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Well, it’s only a must/necessary if the monastics want to get the kathina privileges.

But it’s correct that there is no limit in the Vinaya on how many robes can be stored by a community. Remember, the Vinaya doesn’t prevent every bad action. Usually the limit is simply the size of the store and how conducive the climate is for storage.

Well, monasteries don’t exist without material support. Except for the ideal monasteries in our imaginations. :wink:

In theory the time for Dhamma teaching would have been over the previous three months when the monastics were in residence. Then the offerings at kathina are the laypeople’s obligation of mutual support after the monastics have already fulfilled theirs.

In general, I recommend not being judgemental about how monasteries are run. If the way it is managed is not inspiring, then go somewhere else before criticizing things we may not understand.

I can also add one more perspective… In some situations, especially in Buddhist majority countries, when people see monastics in a monastery wearing patched old robes, it may inspire them even more to donate new robes which… aren’t needed because the monastics are wearing old robes. So then you end up with even more robes because either people like to donate to “monastics with few wishes” or they have the hope to replace the monastics’ old robes. So there is no perfect solution.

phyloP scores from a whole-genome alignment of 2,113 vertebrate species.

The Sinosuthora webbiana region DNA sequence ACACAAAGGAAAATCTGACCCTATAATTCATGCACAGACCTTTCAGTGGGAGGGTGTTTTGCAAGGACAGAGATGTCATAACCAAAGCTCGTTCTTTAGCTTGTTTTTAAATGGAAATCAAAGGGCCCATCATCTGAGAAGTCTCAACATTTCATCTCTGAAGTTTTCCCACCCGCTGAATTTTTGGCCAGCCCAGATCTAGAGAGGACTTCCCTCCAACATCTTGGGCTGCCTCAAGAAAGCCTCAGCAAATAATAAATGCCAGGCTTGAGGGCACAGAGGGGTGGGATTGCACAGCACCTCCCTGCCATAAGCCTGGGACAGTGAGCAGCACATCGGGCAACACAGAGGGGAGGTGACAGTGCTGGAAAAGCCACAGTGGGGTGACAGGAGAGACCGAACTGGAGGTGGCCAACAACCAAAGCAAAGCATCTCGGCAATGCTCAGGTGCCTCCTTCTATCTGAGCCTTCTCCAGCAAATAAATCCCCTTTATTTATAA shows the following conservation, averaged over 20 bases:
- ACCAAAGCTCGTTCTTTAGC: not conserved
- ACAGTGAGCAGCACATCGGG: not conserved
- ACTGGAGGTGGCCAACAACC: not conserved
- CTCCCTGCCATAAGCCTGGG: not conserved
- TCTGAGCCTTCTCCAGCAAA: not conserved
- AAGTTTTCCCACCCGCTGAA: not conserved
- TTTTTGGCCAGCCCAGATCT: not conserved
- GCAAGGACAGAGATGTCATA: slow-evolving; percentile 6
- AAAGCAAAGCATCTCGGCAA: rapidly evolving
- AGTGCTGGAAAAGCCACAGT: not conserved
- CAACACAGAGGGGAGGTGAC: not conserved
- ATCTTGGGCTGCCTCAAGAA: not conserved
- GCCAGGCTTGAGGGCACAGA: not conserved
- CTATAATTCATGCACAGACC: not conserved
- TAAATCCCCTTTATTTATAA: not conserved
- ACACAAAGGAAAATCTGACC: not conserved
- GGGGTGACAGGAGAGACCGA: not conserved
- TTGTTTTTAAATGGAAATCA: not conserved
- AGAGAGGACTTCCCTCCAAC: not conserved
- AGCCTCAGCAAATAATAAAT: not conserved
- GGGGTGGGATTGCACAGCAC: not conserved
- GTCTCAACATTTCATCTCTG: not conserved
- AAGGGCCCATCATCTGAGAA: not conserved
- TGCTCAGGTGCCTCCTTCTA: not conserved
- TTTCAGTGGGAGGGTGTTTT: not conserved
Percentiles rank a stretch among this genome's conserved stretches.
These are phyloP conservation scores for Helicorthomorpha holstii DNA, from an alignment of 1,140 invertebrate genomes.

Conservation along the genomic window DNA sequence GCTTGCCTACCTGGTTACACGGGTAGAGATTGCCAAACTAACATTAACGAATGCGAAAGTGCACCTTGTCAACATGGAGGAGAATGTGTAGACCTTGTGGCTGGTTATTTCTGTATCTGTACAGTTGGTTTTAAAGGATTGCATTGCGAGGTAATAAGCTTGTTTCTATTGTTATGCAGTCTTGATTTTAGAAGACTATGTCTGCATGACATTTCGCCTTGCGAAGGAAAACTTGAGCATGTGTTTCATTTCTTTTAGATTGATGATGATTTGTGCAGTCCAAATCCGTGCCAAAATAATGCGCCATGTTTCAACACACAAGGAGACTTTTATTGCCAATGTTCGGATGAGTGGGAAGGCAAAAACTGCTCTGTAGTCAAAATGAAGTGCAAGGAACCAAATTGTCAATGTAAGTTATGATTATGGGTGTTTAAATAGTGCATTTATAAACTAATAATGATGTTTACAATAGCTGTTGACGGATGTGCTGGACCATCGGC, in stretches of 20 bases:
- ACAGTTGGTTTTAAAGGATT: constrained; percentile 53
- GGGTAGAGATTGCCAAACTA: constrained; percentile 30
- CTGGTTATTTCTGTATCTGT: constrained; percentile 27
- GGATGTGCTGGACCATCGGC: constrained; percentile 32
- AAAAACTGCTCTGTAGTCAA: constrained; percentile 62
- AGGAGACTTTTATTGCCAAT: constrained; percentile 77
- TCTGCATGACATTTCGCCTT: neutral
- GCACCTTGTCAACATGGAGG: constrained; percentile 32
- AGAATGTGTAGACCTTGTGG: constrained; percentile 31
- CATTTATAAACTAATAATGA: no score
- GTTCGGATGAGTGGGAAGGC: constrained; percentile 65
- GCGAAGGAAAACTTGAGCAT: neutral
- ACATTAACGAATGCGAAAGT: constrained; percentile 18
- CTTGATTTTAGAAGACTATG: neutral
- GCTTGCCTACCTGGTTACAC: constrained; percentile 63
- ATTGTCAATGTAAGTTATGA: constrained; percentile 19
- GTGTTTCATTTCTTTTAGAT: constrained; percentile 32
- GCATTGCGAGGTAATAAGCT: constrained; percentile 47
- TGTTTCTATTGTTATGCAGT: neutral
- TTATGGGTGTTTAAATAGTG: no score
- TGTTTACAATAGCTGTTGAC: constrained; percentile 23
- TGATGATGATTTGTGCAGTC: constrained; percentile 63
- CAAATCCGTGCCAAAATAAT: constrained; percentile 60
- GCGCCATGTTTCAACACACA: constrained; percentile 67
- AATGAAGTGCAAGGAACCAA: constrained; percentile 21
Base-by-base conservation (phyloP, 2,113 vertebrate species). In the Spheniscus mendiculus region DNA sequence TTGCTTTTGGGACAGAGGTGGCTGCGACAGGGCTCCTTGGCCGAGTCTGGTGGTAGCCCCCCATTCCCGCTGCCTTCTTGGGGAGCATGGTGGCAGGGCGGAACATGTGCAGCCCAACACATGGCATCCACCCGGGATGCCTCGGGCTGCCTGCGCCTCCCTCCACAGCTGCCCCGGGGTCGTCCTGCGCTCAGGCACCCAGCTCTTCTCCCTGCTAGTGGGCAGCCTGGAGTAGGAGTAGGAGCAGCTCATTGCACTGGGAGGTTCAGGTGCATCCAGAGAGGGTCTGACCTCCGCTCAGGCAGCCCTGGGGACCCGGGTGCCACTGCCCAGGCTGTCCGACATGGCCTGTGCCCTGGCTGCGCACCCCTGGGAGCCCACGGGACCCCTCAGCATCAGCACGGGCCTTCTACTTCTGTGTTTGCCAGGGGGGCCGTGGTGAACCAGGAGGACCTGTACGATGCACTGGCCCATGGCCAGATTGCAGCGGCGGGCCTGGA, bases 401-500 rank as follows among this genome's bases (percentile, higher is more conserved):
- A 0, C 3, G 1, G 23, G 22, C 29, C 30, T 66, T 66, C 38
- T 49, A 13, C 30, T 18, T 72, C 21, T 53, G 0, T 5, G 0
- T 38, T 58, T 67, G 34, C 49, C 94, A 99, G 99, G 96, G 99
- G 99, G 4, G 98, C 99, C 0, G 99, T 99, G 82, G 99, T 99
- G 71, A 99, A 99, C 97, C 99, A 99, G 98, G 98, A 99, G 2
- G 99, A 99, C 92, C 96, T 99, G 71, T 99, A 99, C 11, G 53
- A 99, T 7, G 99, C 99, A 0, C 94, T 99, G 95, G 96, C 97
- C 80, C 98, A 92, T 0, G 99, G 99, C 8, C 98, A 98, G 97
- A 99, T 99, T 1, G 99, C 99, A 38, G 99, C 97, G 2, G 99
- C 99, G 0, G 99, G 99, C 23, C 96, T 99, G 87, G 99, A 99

It’s not strictly necessary to hold kathina, not all places do it. I had heard that Mitirigala Nissarana Vanaya doesn’t- the bhikkhus found it disturbed their meditation. According to tradition, kathina was only instituted in the later part of the Buddha’s life- before that there was no kathina.

There may also be some cases where it’s not possible to hold kathina due to there being no donor or no quorum.

I can’t speak for everywhere, but the main kathina robe has actually been used at every kathina I’ve attended.

The material circumstances of Buddhist communities can vary- there are some monastics that live in absolute poverty, some communities are better off. I’m happy that we can have institutions like kathina to support the sangha in any case.

Some comments on what I have personally seen around kathina fundraising (I hang out in places where monastics don’t use money):

Not every cost in maintaining a monastery may be readily apparent to a casual visitor (but likely very apparent to the committee). On the whole, I think it’s better that costs can be met through voluntary donation at events like kathina, rather than being passed on via “user-pays” systems like charges for services. Kathina fundraising is also a mercy to the committee, as it is one of the few opportunities they have to involve the broader community in what they are doing.